Of course, a building that is almost 1700 years old must have gone through extensive renovation, and it has been rededicated twice. At those points, St. John the Baptist and St. John the Evangelist have been added as co-patrons. The Lateran Basilica remained as the residence of the Pope until the fourteenth century, when Pope Clement V moved the seat of the papacy to Avignon, France. When the papacy returned to Rome later in the fourteenth century, the Lateran Basilica was no longer the papal residence. But it is still the Cathedral church of Rome and is thus “the Pope’s Church,” and it is the seat not only of the Diocese of Rome but of all the Church throughout the world. As we are in communion with the Holy Father, so the Lateran Basilica becomes a sign of our unity in Christ. That is why this feast is important enough even to displace the regular Sunday readings and prayers. This church’s importance can be summed up by the words engraved on the main door of the Basilica, in Latin, Sacrosancta Lateranensis ecclesia omnium urbis et orbis ecclesiarum mater et caput. In English, that would be, “Most Holy Lateran Church, of all the churches in the city and the world, the mother and the head.”
Today’s feast is important even to those of us who have never been to Rome and have never seen the Lateran Basilica. For the Eucharist that Pope Francis celebrates at the altar of the Lateran Basilica is the same Body and Blood of Christ that I celebrate at the altar at St. Malachy. We are united, not by a common setting but by the Person of Jesus Christ, in the sacraments.
As we honor the Pope’s Cathedral in today’s feast, we also pray that we will see ourselves as part of a larger reality, the Church that unites us with all the Faithful, including the saints in heaven and all our departed sisters and brothers in Purgatory. May we come to see that unity most clearly in the Kingdom of Heaven.
                                                                  Father H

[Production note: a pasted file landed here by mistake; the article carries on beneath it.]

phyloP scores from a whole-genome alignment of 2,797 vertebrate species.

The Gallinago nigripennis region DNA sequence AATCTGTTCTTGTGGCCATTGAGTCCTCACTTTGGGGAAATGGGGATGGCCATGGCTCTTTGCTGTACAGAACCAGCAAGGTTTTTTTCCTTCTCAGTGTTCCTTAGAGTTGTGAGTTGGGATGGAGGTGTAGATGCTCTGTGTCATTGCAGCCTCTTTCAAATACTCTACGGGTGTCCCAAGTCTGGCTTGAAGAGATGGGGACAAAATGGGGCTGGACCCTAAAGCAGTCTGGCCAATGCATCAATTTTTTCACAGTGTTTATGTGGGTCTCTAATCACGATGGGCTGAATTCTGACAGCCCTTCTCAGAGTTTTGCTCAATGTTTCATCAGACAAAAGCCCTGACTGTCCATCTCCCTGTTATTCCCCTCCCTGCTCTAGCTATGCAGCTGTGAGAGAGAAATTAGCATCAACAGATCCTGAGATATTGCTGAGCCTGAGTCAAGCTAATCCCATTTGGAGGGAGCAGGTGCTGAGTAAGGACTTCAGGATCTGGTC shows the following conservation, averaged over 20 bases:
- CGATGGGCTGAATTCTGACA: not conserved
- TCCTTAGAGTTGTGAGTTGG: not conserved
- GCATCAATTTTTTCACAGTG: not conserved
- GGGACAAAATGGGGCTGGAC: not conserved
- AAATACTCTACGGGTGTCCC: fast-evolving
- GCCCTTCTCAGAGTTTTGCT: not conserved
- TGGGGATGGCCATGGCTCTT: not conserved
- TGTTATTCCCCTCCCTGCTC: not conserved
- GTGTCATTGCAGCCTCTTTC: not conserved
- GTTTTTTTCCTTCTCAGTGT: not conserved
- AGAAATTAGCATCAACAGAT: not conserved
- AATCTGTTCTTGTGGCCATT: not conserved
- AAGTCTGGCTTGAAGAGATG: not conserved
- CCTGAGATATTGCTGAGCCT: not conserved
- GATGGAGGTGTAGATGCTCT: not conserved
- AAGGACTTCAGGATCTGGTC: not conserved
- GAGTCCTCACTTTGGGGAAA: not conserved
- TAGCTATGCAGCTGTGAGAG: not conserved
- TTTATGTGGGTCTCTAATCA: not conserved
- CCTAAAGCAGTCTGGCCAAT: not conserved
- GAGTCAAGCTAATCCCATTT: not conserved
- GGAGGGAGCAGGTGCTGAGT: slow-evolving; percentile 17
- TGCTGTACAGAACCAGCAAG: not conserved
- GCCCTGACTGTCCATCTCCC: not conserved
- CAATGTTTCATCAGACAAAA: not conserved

Sunday, November 2, 2014

All Souls Day - November 2, 2014

 Some things are so much a part of our tradition that we cannot imagine that others could find fault with them. Throughout the year, but especially on this All Souls Day, we Catholics make it a special point to pray for the dead. Yet there are those who do not agree with our prayers for those who have died. We start with an understanding that we are never perfect in this life, but that heaven is nothing but perfection. We are forgiven, but God must bring us to the fullness of what he made us to be. So purgatory is not a state in which we wait to see how God will judge us. Rather, those who are in purgatory know that they will be in heaven, but they first need to be prepared. There may be suffering, but it is the pain that comes from making a change which we know needs to be made, such as when we were children and our parents had to take out a splinter or put some antiseptic on a scraped knee. I also suspect that part of the suffering is similar to that which we felt as children when we knew that Christmas was close. Those in purgatory know that their greatest source of happiness is coming, but the waiting seems interminable.

I have always particularly liked C. S. Lewis’ description of this purification. Lewis said, “Our souls demand Purgatory, don’t they? Would it not break the heart if God said to us, ‘It is true, my son, that your breath smells and your rags drip with mud and slime, but we are charitable here and no one will upbraid you with these things, nor draw away from you. Enter into the joy’? Should we not reply, ‘With submission, sir, and if there is no objection, I’d rather be cleaned first.’ ‘It may hurt, you know’ - ‘Even so, sir.’”

Certainly God could take care of the purification without our prayers. But He created us to help one another, and so He allows us to contribute to the souls’ purification by our prayers. I quote again from C. S. Lewis, “Of course I pray for the dead.  The action is so spontaneous, so all but inevitable, that only the most compulsive theological case against it would deter me. And I hardly know how the rest of my prayers would survive if those for the dead were forbidden. At our age, the majority of those we love best are dead. What sort of intercourse with God could I have if what I love best were unmentionable to him?”

So this All Souls Day is for those who have died, but it is also for us who still live. It is God’s gift to us to be able to assist in some way in God’s task of perfecting our loved ones. Let us pray for all who have died, that they may come to the fullness of God’s glory in the kingdom of heaven. And let us also comfort ourselves with the realization that they will be praying for us, that we may come to share in that eternal glory with them as saints who share the glory of the Risen Christ.

                                                              Father H